To preserve the region’s economic vitality, Chicago needs to invest in its aging, under-maintained public transport infrastructure, a newly released report concluded.

The report, issued Friday by the Metropolitan Planning Council, looks at the impact Chicago’s trains and buses have on its businesses and workers, just as the state prepares to consider new investments in the system’s long-neglected capital needs.

Research suggests that a dollar of public money spent on public transit produces well more than a dollar in return, the report says.

The impact is felt most intensely near public transit nodes.

New research conducted for the report found that neighborhoods around transit stations see both higher growth in good times — in terms of new construction and higher real estate prices — and greater resiliency in bad times. After the 2008 financial crisis, the report found, areas around transit stations added jobs and saw less empty office space.

And though ridership in the system overall is falling, it is rising among a few important groups, including young people and commuters.

Two case studies in the report show businesses coming to terms with the changing tastes of their workforce.

McDonald’s decided to encourage its workers to use transit when it moved its headquarters from Oakbrook to the West Loop in 2017. At its old location, McDonald’s had noticed most of its job applicants lived in Oakbrook. The move allowed the company to take advantage of a region-wide labor pool by positioning itself at the center of a citywide transit system.

In its new location, which is in walking distance of the CTA Pink, Green, and Blue lines, McDonald’s took a series of steps to encourage workers to use public transit, including by paying for the first year of fares. In Oakbrook, 90 percent of headquarters workers drove to work. Today, according to a McDonald’s spokeperson, 90 percent take public transit.

Suburban office park developer and landlord Hamilton Partners brought transit to its workers by subsidizing a rush-hour PACE bus out to its Esplanade development in Downers Grove. It was part of an effort to preempt exactly the sort of move undertaken by McDonalds.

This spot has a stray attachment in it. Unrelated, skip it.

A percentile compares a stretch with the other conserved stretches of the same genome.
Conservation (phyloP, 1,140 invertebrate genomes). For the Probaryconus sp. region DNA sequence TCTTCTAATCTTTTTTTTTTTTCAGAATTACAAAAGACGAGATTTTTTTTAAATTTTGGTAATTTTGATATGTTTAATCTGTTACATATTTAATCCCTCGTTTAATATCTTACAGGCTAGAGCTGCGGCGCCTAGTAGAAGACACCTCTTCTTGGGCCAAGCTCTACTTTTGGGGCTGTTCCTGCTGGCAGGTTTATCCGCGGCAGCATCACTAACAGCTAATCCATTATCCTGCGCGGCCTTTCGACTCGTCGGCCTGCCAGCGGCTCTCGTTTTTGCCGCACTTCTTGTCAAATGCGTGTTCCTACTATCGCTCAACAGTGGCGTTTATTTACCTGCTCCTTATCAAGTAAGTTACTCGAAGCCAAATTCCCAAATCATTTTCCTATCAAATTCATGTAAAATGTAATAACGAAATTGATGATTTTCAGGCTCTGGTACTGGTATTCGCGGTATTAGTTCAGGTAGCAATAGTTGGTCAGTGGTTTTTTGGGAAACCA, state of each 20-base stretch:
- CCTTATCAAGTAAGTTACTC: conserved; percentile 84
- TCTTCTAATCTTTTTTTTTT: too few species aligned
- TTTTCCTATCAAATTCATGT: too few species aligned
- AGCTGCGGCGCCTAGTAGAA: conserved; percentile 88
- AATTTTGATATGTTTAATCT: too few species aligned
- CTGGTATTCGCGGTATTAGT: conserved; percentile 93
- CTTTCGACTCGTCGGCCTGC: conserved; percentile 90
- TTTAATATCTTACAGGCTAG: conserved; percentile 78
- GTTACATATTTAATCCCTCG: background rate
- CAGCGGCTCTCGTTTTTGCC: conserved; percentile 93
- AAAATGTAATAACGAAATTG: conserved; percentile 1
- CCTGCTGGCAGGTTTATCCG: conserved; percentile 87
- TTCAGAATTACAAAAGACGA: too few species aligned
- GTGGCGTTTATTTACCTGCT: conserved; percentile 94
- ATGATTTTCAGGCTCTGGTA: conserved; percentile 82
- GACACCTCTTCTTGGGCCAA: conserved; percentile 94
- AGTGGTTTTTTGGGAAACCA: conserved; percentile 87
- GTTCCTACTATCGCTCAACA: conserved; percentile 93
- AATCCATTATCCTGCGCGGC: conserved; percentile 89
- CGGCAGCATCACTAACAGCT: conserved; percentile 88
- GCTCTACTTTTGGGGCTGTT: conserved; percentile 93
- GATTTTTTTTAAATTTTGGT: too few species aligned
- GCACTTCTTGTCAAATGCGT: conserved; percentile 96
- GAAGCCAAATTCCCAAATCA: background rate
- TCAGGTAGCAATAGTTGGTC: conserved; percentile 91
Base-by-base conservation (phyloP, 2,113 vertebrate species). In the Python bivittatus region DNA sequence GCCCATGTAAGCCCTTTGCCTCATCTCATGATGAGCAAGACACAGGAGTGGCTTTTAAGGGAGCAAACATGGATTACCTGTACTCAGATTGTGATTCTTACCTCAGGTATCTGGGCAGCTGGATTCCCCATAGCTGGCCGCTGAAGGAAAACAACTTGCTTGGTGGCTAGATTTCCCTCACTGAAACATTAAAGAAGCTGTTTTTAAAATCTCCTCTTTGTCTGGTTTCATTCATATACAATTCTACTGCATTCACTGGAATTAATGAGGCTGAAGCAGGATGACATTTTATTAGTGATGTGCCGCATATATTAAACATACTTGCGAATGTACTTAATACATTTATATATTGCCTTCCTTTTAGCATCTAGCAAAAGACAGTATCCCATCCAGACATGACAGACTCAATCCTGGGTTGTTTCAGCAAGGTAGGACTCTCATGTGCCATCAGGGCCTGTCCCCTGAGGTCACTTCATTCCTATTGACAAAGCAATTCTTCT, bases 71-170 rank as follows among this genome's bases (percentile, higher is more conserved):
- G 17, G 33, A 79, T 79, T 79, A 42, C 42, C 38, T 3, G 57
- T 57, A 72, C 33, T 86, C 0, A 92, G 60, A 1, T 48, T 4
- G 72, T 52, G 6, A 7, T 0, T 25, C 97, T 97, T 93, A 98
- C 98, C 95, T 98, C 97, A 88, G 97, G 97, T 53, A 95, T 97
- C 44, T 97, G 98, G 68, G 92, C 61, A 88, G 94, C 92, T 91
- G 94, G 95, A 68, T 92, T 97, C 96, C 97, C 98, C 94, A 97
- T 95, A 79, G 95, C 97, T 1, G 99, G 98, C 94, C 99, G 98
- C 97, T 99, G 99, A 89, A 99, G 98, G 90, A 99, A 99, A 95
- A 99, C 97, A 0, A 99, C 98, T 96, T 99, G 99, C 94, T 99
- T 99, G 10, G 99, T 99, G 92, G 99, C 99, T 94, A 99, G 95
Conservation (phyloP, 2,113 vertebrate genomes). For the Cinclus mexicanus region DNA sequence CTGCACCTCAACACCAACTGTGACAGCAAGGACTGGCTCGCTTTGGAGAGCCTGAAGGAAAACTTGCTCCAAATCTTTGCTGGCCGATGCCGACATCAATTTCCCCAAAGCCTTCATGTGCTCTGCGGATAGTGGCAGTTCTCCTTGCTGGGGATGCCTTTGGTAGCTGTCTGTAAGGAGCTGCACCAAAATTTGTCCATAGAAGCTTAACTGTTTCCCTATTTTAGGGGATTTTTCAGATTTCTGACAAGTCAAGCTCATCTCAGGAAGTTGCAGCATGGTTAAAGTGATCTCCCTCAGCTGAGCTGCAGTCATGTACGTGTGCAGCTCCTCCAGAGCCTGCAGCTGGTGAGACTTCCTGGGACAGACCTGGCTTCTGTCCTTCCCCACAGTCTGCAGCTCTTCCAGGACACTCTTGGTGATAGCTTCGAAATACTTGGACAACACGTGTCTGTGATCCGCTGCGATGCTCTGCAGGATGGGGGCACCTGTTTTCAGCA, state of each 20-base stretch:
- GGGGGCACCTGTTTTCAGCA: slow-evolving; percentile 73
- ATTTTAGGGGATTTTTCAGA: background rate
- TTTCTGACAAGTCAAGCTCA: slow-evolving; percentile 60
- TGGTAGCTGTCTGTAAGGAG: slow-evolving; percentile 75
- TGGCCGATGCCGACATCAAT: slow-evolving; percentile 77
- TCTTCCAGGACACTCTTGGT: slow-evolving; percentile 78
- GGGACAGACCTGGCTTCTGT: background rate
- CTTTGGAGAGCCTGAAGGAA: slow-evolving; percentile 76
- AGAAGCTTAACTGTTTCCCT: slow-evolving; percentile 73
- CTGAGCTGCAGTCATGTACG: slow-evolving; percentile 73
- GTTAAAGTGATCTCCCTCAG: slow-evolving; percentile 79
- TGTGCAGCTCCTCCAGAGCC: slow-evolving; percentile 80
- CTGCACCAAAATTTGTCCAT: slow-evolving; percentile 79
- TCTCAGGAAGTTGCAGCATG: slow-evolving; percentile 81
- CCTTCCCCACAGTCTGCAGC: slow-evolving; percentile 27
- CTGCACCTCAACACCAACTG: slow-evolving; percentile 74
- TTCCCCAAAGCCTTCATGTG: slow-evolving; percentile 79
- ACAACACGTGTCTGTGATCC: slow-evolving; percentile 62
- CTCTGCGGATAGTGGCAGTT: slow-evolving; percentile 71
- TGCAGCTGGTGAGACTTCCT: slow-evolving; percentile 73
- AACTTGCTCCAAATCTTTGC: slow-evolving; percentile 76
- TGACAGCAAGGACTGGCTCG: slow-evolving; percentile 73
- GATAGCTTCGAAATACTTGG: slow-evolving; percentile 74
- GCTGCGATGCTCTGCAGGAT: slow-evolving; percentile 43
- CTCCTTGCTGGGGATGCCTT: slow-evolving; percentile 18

“When we looked at a lot of the major corporations that had relocated from the suburbs to the city, the biggest reason was to attract talent,” Phil Sheridan, a partner at Hamilton Partners, said. “[We took] it upon ourselves to provide some level of solution to those employees that live in the city, that don’t own a car, and give our tenants an ability to recruit those employees in the suburbs.”

Audrey Wennink, the researcher behind the report, emphasized that public transit is important to workers, and the businesses that employ them, up and down the economic ladder.

Transit is important to “high-wage workers that have choices. They could work in any world-class city in the world, and they may be choosing to live in Chicago because of the quality of life, and transit’s a big part of that,” Wennink said.

For low-wage workers, “transit is a very equitable mode of transportation. It’s affordable. When you’re working an hourly wage job and making maybe eight, ten, twelve dollars an hour, being able to get somewhere for $2.50 is very important.”

Failure by the Trump administration to act on expansive promises of infrastructure investment has left Illinois to fend for itself, Wennink said. She sees an opening for new, sustainable state funding in the upcoming legislative session — a move the report was designed to encourage.

“[Businesses] have a lot of power, their voices count for a lot. They are the economic engines of the region. Other regions have seen business coalitions communicate with the legislature and be successful in raising transportation revenue, and in particular in funding transit,” Wenink said.

If funding is forthcoming, Wennink’s first priority is maintenance.

Chicago has generally managed to avoid the breakdowns that have plagued New York City and Washington DC, but experts warn that the region could be headed in that direction.

“We still have terrible crowding at rush hour. We have 1890 infrastructure that needs to be overhauled,” said Joseph Schwieterman, the director of DePaul’s Chaddick Institute for Metropolitan Development. “The whole system risks becoming a museum piece if we don’t invest…. It works, but we’re in effect on borrowed time.”

In 2015, the Regional Transit Authority, which oversees the L, Metra, and CTA and PACE buses, reported that 31 percent of its system was not in a “state of good repair.” In a favorite example for transit experts, some Metra trains date to the Eisenhower administration.

Once these basic needs are addressed, the system can begin to invest in new services, driving up ridership and economic activity. Wennink and Schwieterman both cited Pace’s express bus routes along the shoulder of I-55, a successful experiment that hasn’t been expanded to meet demand due to financial constraints.